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[fa icon="comment"] 1 Comment posted in climate change, Climate Change Awards, CPI, Exxon, fossil fuel, natural gas, Shell, Uncategorized, oil companies, BP, Carol Pierson Holding, Climate Policy Initiative, East coast drilling, Heartland Institute, solar panels

Big Oil Carbon Pricing Disclosure a Diversion?

[fa icon="calendar'] Dec 17, 2013 12:53:33 PM / by Carol Pierson Holding

By Carol Pierson Holding

One of the more solid tenets of Big Oil dogma has always been that carbon pricing, whetherCarbon pricing a simple tax or a market-based cap-and-trade system, is terrible and conservatives must stand in unison against it. Daily Caller reporter Michael Bastach, a former Koch Institute Intern, confirmed this recently: “This vote against a carbon tax in the (American Legislative Exchange Council) ALEC meeting in Chicago … comes after Republicans in both the House and the Senate voted unanimously against a carbon tax earlier this year.”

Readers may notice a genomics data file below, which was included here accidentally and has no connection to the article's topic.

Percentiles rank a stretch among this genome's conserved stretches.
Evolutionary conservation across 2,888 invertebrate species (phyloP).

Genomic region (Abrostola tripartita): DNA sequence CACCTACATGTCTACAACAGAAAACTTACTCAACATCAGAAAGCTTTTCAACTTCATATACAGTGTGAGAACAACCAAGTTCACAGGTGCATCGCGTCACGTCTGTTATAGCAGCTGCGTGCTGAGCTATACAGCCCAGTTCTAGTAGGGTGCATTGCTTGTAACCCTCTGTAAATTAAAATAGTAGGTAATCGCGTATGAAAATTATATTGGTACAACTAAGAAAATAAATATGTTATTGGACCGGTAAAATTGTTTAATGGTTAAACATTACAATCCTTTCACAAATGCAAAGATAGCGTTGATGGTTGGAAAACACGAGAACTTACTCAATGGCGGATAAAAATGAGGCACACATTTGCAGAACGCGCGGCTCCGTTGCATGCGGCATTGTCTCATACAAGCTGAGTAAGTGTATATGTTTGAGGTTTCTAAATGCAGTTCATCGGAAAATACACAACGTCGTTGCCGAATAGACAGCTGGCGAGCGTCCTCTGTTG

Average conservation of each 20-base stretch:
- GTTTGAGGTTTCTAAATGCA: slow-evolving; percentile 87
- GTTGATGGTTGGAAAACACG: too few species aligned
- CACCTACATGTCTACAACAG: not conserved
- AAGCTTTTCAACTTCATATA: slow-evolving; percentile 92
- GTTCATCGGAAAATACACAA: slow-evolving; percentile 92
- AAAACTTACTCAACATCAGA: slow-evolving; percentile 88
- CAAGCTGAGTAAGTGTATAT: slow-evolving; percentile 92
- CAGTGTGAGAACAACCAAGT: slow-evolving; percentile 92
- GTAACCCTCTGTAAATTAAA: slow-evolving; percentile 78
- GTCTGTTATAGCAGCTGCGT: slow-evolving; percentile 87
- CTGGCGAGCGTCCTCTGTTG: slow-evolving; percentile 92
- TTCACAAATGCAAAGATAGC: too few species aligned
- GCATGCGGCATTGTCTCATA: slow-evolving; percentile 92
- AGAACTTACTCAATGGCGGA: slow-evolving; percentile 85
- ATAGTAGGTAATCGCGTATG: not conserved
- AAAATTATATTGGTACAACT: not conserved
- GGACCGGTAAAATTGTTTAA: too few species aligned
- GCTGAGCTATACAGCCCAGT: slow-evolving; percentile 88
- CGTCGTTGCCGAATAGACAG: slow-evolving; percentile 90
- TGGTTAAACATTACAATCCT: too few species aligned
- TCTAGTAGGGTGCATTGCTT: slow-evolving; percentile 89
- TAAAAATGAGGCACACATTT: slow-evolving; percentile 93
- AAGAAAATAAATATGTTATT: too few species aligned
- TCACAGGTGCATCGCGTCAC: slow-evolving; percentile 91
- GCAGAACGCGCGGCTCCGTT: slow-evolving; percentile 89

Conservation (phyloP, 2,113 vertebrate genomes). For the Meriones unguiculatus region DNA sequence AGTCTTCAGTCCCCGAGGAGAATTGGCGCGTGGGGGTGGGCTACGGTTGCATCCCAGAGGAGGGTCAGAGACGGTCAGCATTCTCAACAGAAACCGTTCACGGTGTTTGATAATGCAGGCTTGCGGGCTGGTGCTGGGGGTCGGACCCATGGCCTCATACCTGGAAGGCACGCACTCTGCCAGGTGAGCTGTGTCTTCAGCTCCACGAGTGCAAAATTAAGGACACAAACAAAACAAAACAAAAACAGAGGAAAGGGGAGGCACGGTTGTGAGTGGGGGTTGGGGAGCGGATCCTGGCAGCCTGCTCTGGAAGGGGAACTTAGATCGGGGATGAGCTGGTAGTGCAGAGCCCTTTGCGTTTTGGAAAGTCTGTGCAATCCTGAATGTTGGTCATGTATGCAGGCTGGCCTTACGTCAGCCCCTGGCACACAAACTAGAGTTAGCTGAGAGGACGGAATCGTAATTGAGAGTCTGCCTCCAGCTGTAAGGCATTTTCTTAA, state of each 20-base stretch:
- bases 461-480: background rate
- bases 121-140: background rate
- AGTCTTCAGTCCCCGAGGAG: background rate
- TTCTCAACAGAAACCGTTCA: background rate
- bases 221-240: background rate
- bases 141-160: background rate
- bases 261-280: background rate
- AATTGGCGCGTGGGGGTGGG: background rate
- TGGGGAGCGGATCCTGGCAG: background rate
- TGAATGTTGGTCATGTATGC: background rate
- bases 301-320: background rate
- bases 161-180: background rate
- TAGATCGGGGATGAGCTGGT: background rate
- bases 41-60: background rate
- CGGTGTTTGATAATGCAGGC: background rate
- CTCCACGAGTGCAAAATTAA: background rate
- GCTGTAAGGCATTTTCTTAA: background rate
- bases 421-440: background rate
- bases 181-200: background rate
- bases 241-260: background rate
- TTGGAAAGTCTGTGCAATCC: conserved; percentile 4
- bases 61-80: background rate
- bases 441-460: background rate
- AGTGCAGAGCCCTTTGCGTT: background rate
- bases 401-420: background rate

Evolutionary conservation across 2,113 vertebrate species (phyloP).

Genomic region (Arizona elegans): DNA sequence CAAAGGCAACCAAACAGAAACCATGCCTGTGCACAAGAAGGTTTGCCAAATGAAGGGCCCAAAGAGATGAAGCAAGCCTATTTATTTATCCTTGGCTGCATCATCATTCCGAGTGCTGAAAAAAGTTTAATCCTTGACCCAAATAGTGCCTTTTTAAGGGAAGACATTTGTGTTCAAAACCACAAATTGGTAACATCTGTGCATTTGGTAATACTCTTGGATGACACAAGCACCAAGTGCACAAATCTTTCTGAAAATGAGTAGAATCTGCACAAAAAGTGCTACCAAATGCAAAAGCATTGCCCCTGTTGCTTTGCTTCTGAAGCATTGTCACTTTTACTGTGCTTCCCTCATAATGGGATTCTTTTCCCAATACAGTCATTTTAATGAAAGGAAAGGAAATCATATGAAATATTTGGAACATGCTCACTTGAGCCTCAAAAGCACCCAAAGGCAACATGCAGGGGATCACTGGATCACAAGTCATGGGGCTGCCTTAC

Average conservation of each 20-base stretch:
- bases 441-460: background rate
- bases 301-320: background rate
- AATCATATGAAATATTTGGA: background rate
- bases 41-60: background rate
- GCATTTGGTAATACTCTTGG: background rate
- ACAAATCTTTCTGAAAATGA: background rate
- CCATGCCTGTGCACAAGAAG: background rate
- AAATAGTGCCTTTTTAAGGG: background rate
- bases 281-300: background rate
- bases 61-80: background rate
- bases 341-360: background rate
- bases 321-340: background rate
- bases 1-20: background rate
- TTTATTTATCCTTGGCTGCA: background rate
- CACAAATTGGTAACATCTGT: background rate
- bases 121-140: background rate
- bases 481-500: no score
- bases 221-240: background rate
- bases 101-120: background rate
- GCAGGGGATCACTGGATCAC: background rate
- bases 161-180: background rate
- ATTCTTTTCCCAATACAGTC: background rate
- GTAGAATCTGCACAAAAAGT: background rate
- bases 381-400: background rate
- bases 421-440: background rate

So it was a surprise to read the December 5 New York Times headline “Large Companies Prepared to Pay Price on Carbon.” Seemed a leap from what the real news was: according to the article, Carbon Disclosure Project, now CDP, released research findings that big companies have been figuring a carbon tax into their financial models for some time.

Well, of course they have, and we knew that.

CDP itself said as much. Its 2012 report predicts that companies will act ahead of regulation: “80% of the Carbon Disclosure Leadership Index (CDLI) include climate change information in their annual reports (non-CDLI: 49%).”

Shell’s New Lens Scenarios predicted that in 2020, “emissions are heavily taxed.”

And California is implementing Cap and Trade.

The non-news “news” made the top right hand column of the New York Times front page, placement reserved for the day’s most important story. The same story seemed to appear everywhere at once, from Huffington Post’s Politics Section to Reuters and a week later, Forbes.

But still, why is this major news? And why now?